The Conservative government has won a vote that will prevent billions of pounds’ worth of welfare cuts from being reversed. It will also hide their true impact on the poorest citizens.
On Wednesday 16 November, Labour MPs put forward a motion to reverse £4.8bn worth of cuts to Universal Credit and to Employment and Support Allowance (ESA). They also asked the government to reintroduce “detailed distributional analysis for the Autumn Statement and all further Financial Statements, as was done 2010 and 2015”.
This distributional analysis would show the true impact of welfare cuts across different sections of British society.
Shadow Chancellor John McDonnell described the planned cuts as:
a threat to the living standards, to the quality of life of millions of many low earners and millions and some of the poorest and most vulnerable people in our communities.
He also said the government’s own economic metrics based on austerity had failed:
there’s an alternative, a very basic set of metrics on which you judge a government. It’s whether it’s government can adequately ensure it’s population is adequately fed, decently housed, kept warm in winter, has sufficient income through employment or support. A support safety net to have a decent quality of life as well.
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— John McDonnell MP (@johnmcdonnellMP) November 16, 2016
Too Tory for the Tories
The House of Commons defeated the motion, but by just 24 votes. And even some Conservatives felt that the cuts would have an adverse effect.
Tory MP Heidi Allen said:
Let’s get out of our well-heeled shoes and put ourselves in someone else’s for a day.
If I were a single mum with very little support, working 10 hours on the national minimum wage and taking home round about £240 a week, would I work another 12 hours just to take home a further £36? I’m sorry, but I probably wouldn’t.
But Work and Pensions Minister Damian Hinds said that public spending had not affected the poorest. At least no more than anyone else.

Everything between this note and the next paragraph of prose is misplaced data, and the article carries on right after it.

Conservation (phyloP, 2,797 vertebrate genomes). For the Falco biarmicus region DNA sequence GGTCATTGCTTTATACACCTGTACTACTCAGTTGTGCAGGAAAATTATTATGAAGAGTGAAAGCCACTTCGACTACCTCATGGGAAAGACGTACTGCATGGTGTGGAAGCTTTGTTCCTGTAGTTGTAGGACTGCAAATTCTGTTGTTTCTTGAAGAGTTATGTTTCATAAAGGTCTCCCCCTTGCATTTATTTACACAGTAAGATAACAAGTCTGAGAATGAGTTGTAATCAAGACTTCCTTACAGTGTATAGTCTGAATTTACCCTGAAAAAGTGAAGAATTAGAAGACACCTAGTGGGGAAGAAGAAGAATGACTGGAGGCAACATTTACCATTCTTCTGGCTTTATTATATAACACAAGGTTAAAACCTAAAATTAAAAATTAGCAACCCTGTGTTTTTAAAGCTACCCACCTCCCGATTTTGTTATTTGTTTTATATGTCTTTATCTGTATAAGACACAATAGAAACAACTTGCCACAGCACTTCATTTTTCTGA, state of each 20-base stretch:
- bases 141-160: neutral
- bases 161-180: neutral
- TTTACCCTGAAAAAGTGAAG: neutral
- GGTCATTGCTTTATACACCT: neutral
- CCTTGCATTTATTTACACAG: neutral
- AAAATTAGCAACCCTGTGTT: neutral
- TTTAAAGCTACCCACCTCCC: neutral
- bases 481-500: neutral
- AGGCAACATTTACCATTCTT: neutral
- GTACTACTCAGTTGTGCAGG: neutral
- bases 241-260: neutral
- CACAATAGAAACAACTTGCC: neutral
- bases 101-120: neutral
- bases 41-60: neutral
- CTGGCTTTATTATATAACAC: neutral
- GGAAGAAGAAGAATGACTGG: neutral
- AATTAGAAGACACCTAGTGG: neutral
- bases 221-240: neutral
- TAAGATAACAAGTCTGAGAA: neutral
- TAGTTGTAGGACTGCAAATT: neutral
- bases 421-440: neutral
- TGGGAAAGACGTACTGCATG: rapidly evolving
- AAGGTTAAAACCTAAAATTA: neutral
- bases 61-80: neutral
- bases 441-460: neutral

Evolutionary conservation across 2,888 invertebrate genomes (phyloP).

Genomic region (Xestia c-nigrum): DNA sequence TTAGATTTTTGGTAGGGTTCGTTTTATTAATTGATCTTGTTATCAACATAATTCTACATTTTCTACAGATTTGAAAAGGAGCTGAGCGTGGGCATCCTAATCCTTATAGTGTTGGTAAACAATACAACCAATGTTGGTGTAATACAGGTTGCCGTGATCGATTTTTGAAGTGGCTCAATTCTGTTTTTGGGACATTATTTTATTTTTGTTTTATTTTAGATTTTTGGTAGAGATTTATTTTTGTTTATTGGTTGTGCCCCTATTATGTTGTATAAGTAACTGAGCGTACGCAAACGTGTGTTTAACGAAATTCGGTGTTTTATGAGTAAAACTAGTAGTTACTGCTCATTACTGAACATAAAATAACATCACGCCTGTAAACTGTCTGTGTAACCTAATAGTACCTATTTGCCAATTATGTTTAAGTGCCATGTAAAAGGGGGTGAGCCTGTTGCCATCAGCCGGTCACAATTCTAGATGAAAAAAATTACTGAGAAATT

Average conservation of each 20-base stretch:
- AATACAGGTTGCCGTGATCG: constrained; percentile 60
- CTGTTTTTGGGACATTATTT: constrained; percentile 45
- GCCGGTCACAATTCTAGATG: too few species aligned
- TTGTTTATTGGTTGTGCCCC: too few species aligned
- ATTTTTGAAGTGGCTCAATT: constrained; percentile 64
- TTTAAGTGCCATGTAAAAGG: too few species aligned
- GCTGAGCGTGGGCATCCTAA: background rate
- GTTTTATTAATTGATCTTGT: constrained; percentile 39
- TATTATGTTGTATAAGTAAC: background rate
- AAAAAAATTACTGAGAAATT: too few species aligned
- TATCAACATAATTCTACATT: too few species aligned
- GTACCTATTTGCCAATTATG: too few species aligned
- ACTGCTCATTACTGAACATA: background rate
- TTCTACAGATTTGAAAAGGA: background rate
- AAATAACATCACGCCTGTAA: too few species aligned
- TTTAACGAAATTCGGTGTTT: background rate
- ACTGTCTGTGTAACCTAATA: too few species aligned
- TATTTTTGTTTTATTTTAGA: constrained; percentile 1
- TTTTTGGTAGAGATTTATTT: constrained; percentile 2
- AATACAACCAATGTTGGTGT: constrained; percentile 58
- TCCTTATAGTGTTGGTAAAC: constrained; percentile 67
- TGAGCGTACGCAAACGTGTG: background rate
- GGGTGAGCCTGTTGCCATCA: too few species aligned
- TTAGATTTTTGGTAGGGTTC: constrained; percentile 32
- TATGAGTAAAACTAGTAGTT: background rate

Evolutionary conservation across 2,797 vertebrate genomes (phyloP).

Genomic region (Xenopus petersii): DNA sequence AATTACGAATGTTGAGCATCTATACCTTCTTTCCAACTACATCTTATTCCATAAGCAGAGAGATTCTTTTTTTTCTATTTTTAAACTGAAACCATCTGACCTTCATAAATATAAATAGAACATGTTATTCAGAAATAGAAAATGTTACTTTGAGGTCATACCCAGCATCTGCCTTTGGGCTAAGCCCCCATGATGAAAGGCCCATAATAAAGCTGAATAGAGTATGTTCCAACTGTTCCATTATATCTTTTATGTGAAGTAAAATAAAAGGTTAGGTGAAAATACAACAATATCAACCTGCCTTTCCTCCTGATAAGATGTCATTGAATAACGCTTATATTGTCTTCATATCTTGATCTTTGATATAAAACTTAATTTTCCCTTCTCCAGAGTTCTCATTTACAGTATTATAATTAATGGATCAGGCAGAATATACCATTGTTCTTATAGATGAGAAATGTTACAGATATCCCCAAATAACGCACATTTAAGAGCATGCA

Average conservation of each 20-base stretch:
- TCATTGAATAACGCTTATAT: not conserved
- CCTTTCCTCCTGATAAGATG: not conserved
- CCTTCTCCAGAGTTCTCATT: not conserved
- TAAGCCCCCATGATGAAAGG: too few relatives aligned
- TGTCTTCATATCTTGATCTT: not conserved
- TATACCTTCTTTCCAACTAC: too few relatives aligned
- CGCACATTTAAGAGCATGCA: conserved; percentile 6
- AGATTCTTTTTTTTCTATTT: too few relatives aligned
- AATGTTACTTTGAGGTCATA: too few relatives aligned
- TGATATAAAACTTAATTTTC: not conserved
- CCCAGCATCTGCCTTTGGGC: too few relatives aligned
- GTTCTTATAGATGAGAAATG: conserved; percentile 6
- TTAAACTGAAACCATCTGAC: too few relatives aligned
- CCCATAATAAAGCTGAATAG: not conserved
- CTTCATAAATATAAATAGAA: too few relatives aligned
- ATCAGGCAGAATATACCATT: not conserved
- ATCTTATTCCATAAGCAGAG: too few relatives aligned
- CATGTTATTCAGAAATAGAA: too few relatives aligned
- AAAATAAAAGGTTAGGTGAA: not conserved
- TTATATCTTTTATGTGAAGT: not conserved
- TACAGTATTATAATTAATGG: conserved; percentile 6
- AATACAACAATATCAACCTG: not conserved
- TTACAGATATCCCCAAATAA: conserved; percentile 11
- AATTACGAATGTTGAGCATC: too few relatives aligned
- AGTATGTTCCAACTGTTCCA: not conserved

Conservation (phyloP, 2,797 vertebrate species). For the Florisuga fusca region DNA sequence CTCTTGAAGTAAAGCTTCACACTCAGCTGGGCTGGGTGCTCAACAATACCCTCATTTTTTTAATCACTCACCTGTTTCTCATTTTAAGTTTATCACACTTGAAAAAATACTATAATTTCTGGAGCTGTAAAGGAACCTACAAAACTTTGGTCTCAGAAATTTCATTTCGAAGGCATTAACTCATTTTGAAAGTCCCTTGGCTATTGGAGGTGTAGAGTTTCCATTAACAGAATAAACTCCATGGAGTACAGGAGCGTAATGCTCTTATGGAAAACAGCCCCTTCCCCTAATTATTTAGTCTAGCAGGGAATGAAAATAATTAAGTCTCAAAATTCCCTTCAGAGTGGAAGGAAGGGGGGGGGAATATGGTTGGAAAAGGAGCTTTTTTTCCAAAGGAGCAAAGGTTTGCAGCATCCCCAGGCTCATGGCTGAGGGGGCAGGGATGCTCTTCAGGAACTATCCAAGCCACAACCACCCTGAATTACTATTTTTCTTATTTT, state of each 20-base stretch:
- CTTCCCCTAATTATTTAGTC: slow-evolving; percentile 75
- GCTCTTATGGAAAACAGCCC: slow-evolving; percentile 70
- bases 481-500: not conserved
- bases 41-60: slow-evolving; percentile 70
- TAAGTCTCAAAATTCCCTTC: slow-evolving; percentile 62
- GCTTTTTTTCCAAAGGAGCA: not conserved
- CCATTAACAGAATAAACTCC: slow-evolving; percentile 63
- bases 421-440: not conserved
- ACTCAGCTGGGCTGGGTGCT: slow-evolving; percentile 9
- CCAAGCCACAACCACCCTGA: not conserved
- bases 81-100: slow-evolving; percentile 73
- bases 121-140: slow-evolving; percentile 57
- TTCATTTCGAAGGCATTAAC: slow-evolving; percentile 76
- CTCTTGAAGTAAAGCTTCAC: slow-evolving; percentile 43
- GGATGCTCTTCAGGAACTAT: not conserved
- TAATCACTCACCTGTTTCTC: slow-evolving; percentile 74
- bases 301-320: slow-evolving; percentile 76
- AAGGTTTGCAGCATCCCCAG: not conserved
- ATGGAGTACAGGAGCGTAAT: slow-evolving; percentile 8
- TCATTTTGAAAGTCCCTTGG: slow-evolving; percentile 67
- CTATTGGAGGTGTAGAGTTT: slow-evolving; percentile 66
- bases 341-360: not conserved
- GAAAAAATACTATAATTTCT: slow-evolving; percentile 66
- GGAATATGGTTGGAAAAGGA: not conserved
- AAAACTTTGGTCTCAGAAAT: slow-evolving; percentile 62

The devil is in the data
In the past, the Conservatives paraded distributional analysis as a move towards greater transparency. It’s something the previous Labour government didn’t do. An analysis of cuts in the past has revealed an immediate negative effect. In the long term, however, the government is expecting a positive impact, as cuts should encourage ‘behavioural change’.
But Labour MP Jenny Chapman said the government should start publishing its distributional analysis again. If it doesn’t, it means the government is:
trying – and this attempt will fail – to conceal the impact of some of the measures.
Impact of cuts
ESA payments will be cut by £29 a week for new claimants in the work-related activity group (WRAG). These are people who are unable to work at present, but will be able to with training. This will place them on the same income as those actively looking for work. And Universal Credit could cost people up to £1,000 as they move off benefits into work.
The impact of these cuts has caused serious concern. Inquiry findings revealed a string of suicides after benefit sanctions. And the UN recently slammed the Conservative government over welfare cuts for disabled people.
— Maria Nelson #JC4PM #GTTO (@rhymingmisfit) November 16, 2016
Jeremy Corbyn’s Labour government has ferociously opposed welfare cuts. And John McDonnell said he would “swim through vomit to vote against the bill”.
While the vote defeated the motion, the opposition has not ceased efforts to reverse the planned cuts.
On Thursday 17 November, Labour MPs are descending on cinemas across the UK to watch Ken Loach’s I, Daniel Blake. They are demanding that the government Stop ESA Cuts. And they are urging others to follow them.
— Jeremy Corbyn (@jeremycorbyn) November 17, 2016
Welfare cuts have systematically deepened. Even by the government’s own admission, cuts have hit poor families hard. Further cuts will see a third of benefits disappear. This could cause unimaginable grief in an already austerity-stricken society. And that is why the data is extremely important to judge whether the government’s welfare policies have worked, or failed completely. Their attempt to bury that information is perhaps very telling.
– Read more articles from The Canary on the Department for Work and Pensions.
Featured image via UK Home Office
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